I like the current balance of the 4e system, as do my players (other old schoolers). I like that every character can inflict reasonable damage for their level, that wizards and clerics aren’t useless after one spell at low levels, and that no one at higher levels is playing a character that is “fire and forget.”

At this point, I’ve signed up for the playtest that WotC has opened. I’ll give the system a look, but the NYT reviewer admitted to a bias against 4e and that he likes the new system that he was allowed to play late last year. That biases me to believe this won’t be a game I’m looking for. It means I’ll likely go back to indie games in the future, or write my own material for 4e, probably borrowing liberally from Star Wars Saga Edition and the 4e-based Gamma World, or I may find an “indie game” that will allow me to build what I want affordably (which is something I’m looking into anyway for Urban Fantasy gaming). I may also find myself pulling out my old DragonLance Saga System (a game I fell in love with at the end of the TSR run of D&D) and giving that a spin.

Sadly, as I commented earlier, I think WotC may be shooting themselves in the foot with this, or they may bring enough of the lost fan base back into the fold to heal the rifts 4e created. Of course, those of us who are fans of 4e may also be left out in the cold, as the 3.x fans felt with the last couple of edition shifts. And of course, it may divide the 3.5 and Pathfinder folk. I simply don’t see a lot of good coming out of this announcement.

I hope I’m wrong. But I doubt it.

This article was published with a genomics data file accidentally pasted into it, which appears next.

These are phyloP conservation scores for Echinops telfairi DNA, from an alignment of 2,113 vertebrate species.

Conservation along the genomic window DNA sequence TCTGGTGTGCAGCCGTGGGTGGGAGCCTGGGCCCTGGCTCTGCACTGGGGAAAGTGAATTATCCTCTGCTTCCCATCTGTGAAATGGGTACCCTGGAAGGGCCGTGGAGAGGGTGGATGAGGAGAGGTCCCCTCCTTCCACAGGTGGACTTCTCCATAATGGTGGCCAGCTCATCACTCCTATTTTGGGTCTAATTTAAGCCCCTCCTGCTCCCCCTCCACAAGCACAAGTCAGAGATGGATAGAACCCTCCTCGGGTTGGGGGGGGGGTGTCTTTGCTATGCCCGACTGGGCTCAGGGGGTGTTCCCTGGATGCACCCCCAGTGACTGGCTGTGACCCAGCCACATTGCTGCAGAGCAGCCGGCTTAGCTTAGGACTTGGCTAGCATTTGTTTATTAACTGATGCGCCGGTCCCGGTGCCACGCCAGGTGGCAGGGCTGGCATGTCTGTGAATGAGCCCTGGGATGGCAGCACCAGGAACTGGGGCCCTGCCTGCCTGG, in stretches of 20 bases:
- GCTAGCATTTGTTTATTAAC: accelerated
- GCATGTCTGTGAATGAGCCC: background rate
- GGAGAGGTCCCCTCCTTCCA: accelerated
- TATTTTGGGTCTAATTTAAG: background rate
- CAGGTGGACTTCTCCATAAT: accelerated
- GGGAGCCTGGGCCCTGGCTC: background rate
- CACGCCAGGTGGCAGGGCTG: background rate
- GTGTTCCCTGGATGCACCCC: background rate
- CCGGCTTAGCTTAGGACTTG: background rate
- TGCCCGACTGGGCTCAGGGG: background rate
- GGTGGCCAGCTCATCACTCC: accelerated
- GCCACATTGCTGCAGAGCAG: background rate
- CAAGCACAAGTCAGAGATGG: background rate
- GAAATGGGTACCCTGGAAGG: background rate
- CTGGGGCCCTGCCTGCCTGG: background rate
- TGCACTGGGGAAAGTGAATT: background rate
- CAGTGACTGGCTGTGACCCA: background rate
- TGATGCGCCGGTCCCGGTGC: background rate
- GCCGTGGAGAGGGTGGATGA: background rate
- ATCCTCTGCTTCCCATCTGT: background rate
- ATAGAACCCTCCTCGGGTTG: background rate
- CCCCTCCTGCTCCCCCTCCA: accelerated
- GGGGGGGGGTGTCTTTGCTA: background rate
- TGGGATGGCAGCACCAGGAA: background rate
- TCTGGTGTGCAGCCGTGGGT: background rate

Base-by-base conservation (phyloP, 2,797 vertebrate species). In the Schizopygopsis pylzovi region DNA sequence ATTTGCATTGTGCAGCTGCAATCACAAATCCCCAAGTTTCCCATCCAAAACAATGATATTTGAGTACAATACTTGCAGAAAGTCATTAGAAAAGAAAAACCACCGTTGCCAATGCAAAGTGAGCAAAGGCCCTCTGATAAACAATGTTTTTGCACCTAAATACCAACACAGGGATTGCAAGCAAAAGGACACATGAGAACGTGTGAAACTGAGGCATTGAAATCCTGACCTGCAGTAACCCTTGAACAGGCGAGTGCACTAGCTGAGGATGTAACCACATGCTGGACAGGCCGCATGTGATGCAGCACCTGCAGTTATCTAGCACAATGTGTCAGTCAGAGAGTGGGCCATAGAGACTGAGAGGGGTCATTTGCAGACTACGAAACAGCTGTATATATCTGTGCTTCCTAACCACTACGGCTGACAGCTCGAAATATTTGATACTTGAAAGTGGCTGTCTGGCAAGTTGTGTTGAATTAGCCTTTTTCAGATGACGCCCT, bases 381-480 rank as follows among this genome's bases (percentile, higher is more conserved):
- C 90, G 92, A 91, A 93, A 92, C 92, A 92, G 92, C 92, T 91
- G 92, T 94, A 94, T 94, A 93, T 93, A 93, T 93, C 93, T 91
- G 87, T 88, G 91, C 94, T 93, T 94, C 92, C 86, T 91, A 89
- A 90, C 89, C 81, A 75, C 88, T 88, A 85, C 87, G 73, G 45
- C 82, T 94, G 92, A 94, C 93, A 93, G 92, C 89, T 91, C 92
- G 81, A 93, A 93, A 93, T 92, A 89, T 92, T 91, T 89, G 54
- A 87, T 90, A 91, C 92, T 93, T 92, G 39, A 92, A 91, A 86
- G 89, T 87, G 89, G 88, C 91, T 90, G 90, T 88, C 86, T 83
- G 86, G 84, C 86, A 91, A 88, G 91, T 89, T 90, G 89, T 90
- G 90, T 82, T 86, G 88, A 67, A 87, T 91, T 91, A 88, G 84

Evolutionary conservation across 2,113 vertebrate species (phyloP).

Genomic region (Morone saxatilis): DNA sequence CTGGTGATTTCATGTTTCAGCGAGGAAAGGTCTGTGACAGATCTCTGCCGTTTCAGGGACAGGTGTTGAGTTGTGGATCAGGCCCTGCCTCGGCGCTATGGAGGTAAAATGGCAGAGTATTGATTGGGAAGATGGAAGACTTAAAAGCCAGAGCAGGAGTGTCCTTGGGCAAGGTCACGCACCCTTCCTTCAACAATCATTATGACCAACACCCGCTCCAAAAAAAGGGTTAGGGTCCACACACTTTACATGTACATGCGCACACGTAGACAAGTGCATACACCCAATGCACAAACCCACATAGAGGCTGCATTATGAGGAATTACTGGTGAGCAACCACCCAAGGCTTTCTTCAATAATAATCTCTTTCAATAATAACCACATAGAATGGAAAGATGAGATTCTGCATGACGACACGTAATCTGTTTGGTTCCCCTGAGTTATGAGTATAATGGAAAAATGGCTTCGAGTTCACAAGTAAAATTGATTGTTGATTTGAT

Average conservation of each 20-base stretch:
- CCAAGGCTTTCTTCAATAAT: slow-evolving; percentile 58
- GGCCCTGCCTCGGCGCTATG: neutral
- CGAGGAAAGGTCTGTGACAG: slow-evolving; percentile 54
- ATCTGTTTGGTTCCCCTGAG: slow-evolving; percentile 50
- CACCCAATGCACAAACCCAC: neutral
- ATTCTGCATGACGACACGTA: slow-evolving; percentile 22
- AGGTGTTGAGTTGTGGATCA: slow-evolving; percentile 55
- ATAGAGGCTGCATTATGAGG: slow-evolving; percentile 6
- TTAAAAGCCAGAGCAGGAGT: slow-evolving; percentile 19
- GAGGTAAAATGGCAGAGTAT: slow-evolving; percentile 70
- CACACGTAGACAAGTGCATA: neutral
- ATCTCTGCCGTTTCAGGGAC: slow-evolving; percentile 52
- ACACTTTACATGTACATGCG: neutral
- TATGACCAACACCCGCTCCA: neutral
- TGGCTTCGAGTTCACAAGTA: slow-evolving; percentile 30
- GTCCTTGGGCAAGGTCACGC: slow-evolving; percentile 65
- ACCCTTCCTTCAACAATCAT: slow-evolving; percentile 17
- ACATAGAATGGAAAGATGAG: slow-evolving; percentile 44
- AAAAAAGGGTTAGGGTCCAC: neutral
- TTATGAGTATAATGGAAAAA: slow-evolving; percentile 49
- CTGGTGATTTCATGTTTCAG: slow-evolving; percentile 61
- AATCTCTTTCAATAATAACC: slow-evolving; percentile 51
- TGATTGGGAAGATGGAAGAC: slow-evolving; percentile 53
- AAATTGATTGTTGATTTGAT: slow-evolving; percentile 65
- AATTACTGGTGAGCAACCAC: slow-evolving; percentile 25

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About docryder

I'm an experienced table top gamer with an open mind to new game systems. I'm looking to explore ideas I've got. Some are pretty meta, some are pretty mundane. Welcome to my world.

Posted on January 10, 2012, in D&D 4e, Metagaming, Personal History. Bookmark the permalink. 5 Comments.

  1. I signed up for the beta, but I’m not optimistic. The 4e team made a phenomenal game that’s balanced and fun. I don’t want to resurrect the dead “sacred cows” of past editions.

    From the little bit I’ve read on the testing page, there are a few well-thought-out posts about what worked in 4e and what didn’t. i might not agree, but they are coherent arguments. Then the majority was nerdrage about how you couldn’t RP in 4e and how you couldn’t make the character you wanted. Nonsense.

    If you want another great (and inexpensive) take on fantasy that’s got a great toolkit and light, fast play, check out Legends of Anglerre. It’s based on the FATE engine, which has become my favorite Indie game system.